One of the most shameful acts by the United States in WWII was the forced internment of 120,000 Japanese-Americans in detention camps, even though they had committed no crime and most were U.S. citizens.
In April 1942, local Japanese were forced to abandon their homes, farms and businesses and report to the Civil Control Station at Venice and Lincoln boulevards where they were shipped hundreds of miles north to Inyo County. In spartan conditions, they would spend the next three years at the Manzanar War Relocation Authority Camp. The property they left behind, which sold at fire sale prices, is now worth millions.
Oakland native Fred Korematsu had tried to enlist in the military after Pearl Harbor. He was turned down because of his ancestry. He refused to report for relocation and went into hiding. He was tracked down, arrested and convicted. With the aid of the American Civil Liberties Union his case was carried to the U.S. Supreme Court. In a 6-3 decision it upheld the decision of the civilian authorities to arbitrarily round up and detain an entire group strictly on the basis of its origins. In his dissent, Justice Robert Jackson noted that Americans whose ancestors were German and Italian were not imprisoned.
Korematsu fought his conviction, ultimately having it set aside by a federal judge in San Francisco in 1983. In 1988, Congress issued a formal apology for the internment. A year later it offered a reparation pittance of $20,000 to each of the 60,000 survivors. In 1998 President Clinton awarded Korematsu the Presidential Medal of Freedom, the nation’s highest civilian award. Last year the state of California established Fred Korematsu Day on Jan. 30, the first day in the United States named after an Asian-American.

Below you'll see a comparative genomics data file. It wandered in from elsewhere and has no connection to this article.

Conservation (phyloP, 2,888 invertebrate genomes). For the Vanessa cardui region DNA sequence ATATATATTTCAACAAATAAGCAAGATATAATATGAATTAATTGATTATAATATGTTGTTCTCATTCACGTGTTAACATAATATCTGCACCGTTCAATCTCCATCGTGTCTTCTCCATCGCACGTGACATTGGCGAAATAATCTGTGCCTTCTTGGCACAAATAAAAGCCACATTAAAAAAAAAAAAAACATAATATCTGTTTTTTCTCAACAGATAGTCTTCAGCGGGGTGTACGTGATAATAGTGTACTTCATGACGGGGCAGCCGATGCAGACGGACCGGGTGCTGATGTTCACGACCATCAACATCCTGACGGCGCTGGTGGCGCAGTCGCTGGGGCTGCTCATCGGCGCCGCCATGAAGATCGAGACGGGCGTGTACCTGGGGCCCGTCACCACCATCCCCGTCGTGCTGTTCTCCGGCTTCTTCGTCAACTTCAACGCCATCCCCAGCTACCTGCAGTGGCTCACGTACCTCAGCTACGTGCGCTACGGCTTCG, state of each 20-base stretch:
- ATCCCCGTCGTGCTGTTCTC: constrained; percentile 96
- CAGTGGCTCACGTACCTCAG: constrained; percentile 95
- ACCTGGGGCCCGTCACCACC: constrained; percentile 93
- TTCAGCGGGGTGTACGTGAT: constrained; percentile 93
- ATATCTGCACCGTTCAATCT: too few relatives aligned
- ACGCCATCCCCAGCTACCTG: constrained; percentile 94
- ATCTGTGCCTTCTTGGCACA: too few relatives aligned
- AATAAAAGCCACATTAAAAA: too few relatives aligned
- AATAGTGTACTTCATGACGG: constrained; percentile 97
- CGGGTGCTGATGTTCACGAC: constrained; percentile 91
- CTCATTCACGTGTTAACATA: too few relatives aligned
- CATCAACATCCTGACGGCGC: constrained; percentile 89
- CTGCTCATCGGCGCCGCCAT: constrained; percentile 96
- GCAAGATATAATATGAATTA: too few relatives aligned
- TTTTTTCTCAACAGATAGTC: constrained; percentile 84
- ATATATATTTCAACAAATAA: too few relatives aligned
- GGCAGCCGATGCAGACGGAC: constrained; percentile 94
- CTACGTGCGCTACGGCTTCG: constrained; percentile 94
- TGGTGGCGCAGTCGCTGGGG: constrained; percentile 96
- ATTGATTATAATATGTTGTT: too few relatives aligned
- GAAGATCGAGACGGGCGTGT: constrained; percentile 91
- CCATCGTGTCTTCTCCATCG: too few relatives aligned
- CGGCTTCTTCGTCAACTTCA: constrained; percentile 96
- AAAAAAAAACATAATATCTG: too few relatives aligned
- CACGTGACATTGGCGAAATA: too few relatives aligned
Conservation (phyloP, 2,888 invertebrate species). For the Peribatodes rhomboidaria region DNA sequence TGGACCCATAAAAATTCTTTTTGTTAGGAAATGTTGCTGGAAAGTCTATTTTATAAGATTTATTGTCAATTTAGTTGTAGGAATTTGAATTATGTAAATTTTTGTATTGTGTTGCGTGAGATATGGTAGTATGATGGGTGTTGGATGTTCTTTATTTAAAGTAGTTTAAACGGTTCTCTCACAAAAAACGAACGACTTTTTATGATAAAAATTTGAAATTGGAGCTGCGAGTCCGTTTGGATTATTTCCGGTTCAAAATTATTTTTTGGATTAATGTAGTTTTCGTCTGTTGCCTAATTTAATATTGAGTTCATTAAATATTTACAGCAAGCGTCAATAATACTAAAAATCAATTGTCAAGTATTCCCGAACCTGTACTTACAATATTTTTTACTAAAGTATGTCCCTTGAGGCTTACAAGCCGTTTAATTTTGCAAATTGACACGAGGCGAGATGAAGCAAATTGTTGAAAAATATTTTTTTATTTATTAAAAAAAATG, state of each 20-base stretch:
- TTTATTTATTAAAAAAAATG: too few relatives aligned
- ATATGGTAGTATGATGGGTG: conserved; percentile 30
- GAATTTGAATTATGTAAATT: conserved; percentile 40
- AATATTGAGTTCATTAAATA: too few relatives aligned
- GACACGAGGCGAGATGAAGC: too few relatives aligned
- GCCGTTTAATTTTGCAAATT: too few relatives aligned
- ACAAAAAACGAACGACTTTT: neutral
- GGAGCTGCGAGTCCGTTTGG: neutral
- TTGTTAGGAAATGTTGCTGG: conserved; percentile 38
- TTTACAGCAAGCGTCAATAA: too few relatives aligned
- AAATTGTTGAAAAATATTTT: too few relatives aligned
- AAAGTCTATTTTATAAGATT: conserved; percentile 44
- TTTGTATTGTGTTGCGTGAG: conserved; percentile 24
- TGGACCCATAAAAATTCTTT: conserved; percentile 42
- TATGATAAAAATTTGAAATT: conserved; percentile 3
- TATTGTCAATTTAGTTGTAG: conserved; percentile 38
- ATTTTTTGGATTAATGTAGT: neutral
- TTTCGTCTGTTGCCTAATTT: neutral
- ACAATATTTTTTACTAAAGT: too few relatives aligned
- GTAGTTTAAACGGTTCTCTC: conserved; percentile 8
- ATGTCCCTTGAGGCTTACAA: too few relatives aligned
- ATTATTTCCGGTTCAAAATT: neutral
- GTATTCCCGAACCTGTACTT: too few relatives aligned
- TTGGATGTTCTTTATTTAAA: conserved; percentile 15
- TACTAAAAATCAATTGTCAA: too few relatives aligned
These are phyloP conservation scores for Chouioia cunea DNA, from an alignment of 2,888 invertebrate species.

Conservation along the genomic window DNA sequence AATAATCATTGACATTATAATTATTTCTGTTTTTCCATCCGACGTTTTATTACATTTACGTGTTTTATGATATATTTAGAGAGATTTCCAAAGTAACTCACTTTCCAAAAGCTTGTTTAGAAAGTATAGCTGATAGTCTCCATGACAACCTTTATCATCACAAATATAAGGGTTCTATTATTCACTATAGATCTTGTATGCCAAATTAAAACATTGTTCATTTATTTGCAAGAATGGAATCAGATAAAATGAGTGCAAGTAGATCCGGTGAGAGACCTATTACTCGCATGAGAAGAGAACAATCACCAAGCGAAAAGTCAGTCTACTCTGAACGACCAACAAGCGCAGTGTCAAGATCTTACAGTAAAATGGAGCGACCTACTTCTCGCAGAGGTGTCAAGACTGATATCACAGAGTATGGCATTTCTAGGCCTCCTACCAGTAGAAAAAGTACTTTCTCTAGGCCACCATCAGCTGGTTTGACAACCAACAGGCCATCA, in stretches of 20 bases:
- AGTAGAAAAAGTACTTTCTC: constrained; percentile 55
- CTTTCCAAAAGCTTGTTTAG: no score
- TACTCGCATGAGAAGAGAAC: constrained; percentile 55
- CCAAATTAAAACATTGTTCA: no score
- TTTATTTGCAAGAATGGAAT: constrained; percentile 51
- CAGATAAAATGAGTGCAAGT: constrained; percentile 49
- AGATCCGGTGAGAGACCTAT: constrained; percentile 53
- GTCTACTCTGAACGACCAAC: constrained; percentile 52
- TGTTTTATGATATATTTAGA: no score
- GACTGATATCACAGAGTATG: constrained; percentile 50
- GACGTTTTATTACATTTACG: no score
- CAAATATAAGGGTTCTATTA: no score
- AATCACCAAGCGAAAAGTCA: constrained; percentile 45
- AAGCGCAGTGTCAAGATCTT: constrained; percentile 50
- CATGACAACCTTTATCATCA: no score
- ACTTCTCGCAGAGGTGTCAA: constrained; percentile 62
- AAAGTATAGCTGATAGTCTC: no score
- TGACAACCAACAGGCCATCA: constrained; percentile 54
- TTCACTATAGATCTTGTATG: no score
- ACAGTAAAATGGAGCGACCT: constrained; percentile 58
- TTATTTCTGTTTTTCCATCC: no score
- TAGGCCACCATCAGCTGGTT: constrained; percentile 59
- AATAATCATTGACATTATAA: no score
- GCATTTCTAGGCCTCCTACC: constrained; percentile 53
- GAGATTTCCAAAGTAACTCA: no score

It’s time to honor the local victims. At 10 a.m. Monday, Venice will host a groundbreaking ceremony for The Venice Japanese American Memorial Marker at 933 1/2 Venice Blvd. Councilman Bill Rosendahl will speak at the ceremony, along with California state Sen. Ted Lieu, Assemblywoman Betsy Butler and former Manzanar internee Arnold Maeda.
We can never return the years spent in the camps to the detainees, but as concerned Venetians we can attend the ceremony to show our support for them.
The Supreme Court decision stands to this day. We can ensure that a crime like this never happens in our country again only by remembering it.
"Those who cannot remember the past are condemned to repeat it."—Poet and philosopher George Santayana